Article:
Fluorine recycling for lithium-ion batteries

Lithium-ion batteries contain salts rich in fluorine, which decompose in humid air to toxic, highly corrosive hydrogen fluoride. The hazardous nature of this substance makes recycling more difficult and more expensive. A research project entitled “Fluoribat” is now being launched at Empa to solve this problem. This could help to make the life cycle of a rechargeable battery less expensive and at the same time safer.

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West Virginia researchers use neutrons to study materials for power plant improvements

Researchers from West Virginia University are using neutron scattering at Oak Ridge National Laboratory to study novel materials called high entropy oxides, or HEOs. Their goal is to collect insights into how the atoms in the HEOs bind together and whether the materials can be used to develop useful applications to improve power plant operations.

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CFN User Spotlight: Nik Singh Seeks Better Battery Materials

Since 2011, Nikhilendra (Nik) Singh has been a senior scientist in the Materials Research Department at the Toyota Research Institute of North America. His quest to find alternatives to lithium-ion batteries has brought him to Brookhaven Lab’s Center for Functional Nanomaterials (CFN).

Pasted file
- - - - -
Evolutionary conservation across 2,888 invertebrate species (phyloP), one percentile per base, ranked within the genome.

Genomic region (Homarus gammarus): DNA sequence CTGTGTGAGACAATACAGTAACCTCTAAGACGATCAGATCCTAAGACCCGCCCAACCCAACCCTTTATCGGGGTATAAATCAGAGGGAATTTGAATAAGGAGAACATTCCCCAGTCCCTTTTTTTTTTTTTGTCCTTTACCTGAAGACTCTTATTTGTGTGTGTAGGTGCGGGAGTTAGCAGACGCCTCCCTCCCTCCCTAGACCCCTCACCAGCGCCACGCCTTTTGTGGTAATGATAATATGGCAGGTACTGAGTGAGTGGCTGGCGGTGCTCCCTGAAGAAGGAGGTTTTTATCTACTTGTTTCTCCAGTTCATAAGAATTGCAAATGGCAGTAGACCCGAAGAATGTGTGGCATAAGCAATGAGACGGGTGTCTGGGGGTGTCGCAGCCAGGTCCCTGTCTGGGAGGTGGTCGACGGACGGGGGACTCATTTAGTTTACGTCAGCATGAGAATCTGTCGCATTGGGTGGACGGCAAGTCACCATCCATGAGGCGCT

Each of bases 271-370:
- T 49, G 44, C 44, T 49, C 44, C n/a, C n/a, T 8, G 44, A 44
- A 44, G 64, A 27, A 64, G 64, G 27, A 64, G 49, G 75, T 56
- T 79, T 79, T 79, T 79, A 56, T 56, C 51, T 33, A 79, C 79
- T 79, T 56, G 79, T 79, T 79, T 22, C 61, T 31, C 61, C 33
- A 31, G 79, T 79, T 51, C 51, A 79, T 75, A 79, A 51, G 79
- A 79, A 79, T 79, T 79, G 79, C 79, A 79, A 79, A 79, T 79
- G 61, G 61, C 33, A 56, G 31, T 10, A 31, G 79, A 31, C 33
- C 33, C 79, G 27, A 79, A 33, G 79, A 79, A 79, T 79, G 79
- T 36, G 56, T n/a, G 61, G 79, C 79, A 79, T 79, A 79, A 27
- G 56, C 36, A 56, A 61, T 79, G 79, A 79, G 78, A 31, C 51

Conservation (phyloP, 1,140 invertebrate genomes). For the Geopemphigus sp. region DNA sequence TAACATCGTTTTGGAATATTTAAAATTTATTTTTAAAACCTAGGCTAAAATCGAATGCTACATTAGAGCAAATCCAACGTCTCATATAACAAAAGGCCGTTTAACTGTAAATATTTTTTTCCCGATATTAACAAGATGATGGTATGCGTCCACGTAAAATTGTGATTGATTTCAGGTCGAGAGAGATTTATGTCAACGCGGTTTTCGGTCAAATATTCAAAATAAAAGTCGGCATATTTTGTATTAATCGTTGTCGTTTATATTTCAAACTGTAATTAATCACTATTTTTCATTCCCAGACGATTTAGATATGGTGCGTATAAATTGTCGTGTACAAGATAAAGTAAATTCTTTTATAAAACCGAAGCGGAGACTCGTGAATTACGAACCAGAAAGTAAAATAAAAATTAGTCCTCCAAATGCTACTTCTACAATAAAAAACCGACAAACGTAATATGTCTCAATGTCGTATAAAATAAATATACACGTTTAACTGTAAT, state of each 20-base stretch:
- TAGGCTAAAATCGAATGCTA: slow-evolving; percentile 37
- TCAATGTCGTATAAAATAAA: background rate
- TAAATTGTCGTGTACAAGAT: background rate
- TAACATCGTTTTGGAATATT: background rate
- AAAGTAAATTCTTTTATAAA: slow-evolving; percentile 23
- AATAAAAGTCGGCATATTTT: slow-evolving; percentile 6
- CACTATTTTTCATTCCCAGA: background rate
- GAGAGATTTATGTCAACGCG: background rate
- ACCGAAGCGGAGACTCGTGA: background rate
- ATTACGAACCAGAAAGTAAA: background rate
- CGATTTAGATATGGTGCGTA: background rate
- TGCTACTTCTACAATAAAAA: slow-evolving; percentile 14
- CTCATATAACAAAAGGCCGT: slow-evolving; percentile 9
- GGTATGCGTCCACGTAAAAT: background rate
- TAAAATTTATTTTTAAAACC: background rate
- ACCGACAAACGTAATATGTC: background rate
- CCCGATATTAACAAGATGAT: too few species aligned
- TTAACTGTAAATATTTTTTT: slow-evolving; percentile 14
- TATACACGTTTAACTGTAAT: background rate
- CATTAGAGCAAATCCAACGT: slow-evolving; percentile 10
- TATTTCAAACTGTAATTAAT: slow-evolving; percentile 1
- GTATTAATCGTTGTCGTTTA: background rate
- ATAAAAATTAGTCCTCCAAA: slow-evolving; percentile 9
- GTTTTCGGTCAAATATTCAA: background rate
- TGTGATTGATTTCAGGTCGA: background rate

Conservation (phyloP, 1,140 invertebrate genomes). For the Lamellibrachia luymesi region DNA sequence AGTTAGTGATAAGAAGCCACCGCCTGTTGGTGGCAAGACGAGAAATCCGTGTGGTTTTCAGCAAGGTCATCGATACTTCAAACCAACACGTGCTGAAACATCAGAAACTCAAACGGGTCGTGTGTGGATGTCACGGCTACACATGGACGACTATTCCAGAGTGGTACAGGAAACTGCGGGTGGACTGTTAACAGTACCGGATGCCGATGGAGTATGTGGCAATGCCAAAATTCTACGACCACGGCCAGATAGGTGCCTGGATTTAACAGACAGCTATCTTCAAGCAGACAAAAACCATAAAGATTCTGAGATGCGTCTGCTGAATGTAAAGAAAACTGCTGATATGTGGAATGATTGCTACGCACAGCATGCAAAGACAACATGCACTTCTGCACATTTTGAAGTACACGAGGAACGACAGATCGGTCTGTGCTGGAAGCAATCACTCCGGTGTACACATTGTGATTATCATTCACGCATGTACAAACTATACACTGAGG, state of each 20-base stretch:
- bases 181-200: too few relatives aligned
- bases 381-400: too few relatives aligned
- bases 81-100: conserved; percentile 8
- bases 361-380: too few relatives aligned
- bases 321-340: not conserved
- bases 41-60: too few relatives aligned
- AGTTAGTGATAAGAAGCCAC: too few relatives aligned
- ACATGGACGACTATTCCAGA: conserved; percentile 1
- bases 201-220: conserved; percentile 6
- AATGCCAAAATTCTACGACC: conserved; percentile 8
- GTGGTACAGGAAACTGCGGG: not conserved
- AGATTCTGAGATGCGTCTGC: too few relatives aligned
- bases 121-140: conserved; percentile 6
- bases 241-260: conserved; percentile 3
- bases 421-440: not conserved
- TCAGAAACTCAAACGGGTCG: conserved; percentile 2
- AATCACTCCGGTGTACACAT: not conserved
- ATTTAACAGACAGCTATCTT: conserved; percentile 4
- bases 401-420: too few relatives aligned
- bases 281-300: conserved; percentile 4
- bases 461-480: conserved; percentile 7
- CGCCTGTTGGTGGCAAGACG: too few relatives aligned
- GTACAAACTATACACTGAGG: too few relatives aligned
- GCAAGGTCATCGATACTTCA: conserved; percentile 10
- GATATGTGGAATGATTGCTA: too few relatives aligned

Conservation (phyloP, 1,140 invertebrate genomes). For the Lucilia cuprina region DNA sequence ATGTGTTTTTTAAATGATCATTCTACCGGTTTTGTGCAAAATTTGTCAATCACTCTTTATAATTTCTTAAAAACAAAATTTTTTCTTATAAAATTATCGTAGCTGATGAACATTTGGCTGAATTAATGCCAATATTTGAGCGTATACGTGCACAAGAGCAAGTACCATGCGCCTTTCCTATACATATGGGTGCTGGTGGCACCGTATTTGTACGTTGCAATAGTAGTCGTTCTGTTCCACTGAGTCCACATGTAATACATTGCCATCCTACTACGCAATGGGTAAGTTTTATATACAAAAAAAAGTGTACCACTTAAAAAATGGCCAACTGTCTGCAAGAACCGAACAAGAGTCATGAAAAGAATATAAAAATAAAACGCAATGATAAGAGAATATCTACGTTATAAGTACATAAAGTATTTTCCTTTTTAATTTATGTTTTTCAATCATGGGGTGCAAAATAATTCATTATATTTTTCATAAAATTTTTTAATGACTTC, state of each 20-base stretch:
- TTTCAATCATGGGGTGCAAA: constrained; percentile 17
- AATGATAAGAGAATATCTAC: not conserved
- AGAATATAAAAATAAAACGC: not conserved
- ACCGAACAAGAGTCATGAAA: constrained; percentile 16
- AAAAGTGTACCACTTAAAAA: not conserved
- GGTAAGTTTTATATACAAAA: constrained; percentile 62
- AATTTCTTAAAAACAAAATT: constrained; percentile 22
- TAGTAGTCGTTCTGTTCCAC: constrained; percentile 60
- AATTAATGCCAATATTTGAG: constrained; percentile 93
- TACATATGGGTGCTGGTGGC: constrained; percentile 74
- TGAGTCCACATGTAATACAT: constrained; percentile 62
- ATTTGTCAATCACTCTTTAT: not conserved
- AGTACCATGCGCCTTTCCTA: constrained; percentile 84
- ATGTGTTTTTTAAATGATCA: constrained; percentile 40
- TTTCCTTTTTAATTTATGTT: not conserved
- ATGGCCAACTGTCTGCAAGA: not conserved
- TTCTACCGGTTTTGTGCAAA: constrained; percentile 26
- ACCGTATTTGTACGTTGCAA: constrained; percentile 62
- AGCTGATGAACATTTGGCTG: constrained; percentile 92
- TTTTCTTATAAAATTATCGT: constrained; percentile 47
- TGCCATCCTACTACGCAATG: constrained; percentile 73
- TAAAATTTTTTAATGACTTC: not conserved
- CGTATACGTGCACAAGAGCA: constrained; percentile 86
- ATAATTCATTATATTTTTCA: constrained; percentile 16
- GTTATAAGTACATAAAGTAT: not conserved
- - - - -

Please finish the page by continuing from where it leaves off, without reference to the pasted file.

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Charging Up the Development of Lithium-Ion Batteries

On October 9, the Nobel committee recognized work in developing lithium-ion batteries. These batteries have enabled a huge number of advances, including mobile phones and plug-in electric vehicles. The DOE Office of Science is proud to have supported research by Drs. Whittingham and Goodenough and to have funded research by many scientists who have built upon their innovations.

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Binghamton University professor wins Nobel Prize in Chemistry

The 2019 Nobel Prize in Chemistry has been awarded to M. Stanley Whittingham, distinguished professor of chemistry and materials science at Binghamton University, State University of New York.

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